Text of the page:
- Egyptian Foreign Minister Nabil Fahmy announced on Friday that the Freedom and Justice Party, the political wing of the Muslim Brotherhood, would be allowed to take part in upcoming parliamentary elections in the country. The announcement comes less than a year Egypt's Brotherhood-lined former president Mohammed Morsi was removed from power by the army amid historically unprecedented popular anti-government protests calling for his removal. Fahmy also outlined elections that are to take place in either February or March of next year. It is unclear whether the Brotherhood will participate in the elections: the organization and its offshoots have historically sought to boycott elections in order to undermine the legitimacy of subsequent governments. The Brotherhood over the summer rejected reconciliation efforts by Cairo’s interim government and at the time vowed to continue protests until Morsi was reinstated. The move will be read against recent statements by Secretary of State John Kerry suggesting that Washington had assessed that the Egyptians were moving toward reestablishing formal democracy in the aftermath of the army's moves against the Brotherhood.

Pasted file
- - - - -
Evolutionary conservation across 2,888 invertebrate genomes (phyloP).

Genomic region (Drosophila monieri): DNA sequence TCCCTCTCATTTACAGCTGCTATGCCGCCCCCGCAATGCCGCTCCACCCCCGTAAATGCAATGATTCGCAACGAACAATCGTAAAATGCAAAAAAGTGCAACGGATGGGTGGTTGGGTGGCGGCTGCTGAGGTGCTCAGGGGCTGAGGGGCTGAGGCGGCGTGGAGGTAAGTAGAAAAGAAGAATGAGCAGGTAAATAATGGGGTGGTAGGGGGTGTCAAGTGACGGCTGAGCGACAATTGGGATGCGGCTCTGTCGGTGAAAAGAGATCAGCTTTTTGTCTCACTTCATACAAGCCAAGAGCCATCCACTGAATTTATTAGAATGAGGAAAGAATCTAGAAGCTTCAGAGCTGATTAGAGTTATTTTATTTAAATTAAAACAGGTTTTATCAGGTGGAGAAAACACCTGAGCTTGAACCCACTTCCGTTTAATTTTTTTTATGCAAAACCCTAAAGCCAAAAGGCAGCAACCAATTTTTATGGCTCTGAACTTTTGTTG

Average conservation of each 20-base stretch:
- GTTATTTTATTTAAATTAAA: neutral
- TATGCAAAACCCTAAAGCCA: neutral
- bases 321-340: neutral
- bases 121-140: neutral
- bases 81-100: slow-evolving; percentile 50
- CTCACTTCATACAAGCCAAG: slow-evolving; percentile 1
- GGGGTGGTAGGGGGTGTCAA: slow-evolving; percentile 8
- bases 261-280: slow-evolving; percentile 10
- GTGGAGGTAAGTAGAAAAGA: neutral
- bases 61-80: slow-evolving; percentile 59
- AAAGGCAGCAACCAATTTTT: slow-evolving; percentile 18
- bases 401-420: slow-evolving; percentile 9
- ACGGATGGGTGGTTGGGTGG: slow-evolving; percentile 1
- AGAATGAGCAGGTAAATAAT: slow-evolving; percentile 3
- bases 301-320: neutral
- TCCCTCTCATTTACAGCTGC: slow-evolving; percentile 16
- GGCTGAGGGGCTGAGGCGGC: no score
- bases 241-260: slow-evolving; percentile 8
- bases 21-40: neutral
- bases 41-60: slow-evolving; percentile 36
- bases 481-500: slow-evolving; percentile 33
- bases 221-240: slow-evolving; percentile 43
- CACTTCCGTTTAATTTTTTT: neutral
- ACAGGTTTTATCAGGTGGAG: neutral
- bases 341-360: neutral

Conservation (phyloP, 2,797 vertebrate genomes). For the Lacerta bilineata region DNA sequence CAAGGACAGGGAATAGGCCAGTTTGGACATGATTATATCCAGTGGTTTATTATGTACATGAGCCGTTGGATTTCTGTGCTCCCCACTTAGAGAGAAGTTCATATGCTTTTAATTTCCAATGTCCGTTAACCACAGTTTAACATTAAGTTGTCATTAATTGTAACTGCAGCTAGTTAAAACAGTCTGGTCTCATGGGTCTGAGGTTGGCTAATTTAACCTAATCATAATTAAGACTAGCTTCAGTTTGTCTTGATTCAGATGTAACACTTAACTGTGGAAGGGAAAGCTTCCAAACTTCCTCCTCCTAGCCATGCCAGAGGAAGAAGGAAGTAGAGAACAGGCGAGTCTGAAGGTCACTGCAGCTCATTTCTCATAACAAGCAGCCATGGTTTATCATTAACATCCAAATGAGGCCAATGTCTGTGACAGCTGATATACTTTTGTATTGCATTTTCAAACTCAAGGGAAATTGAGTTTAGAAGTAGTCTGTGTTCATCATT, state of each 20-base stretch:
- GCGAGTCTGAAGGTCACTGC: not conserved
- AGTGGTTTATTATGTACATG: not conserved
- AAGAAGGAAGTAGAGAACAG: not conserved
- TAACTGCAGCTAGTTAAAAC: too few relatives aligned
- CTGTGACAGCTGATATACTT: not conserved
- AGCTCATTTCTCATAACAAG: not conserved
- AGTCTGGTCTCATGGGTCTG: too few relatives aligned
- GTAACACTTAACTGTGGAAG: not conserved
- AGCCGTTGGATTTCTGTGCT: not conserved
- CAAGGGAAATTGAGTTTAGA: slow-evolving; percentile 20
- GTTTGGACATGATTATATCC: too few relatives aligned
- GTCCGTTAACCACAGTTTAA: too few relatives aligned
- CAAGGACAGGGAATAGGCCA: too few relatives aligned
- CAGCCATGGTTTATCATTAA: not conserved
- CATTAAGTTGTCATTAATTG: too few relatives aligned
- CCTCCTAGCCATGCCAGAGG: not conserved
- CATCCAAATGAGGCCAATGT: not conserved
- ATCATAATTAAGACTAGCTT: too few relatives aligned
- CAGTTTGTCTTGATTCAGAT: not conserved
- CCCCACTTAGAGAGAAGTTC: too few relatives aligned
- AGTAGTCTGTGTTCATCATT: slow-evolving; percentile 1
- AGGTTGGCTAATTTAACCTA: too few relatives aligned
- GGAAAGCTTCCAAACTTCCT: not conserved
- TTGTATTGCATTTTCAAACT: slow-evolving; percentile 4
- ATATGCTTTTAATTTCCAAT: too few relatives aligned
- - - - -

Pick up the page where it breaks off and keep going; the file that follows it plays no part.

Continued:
- Observers and scientists spent a second day mocking media coverage - including headlines and copy printed in some of the world's top outlets - suggesting that there is even a possibility that Swiss scientists had detected evidence of polonium-210 poisoning by studying the remains of former Palestinian President Yasser Arafat. This week the University Centre of Legal Medicine in Switzerland released a 108-page report that Dan Kaszeta – a chemical, biological, radiological and nuclear (CBRN) veteran analyst - described as containining "many caveats and much room for doubt." For their part media outlets instead interpreted the report as concluding that Arafat was "probably poisoned with polonium." Kaszeta also reminded his Twitter readers today that "Polonium 210 exists in nature" and that "Polonium traces need not have come from a nuclear reactor." There are in any case zero plausible scenarios under which Arafat could have been poisoned in 2004 with a sufficient amount of polonium to be detectable when scientists studied his body last year, a mathematical fact that Navy War College professor Tom Nichols wryly gestured at today with the quip that "science is hard." It's also worth noting that tests conducted by Russian scientists on samples from Arafat's body had earlier revealed no abnormal traces of radioactive polonium. Al Jazeera, which has been a driving force behind the investigation, brushed off the Russian findings by suggesting that the Russian foreign minister interfered with the investigation for reasons unknown. The Al Jazeera article reminded readers that the station's documentary "Killing Arafat" will soon be available for viewing.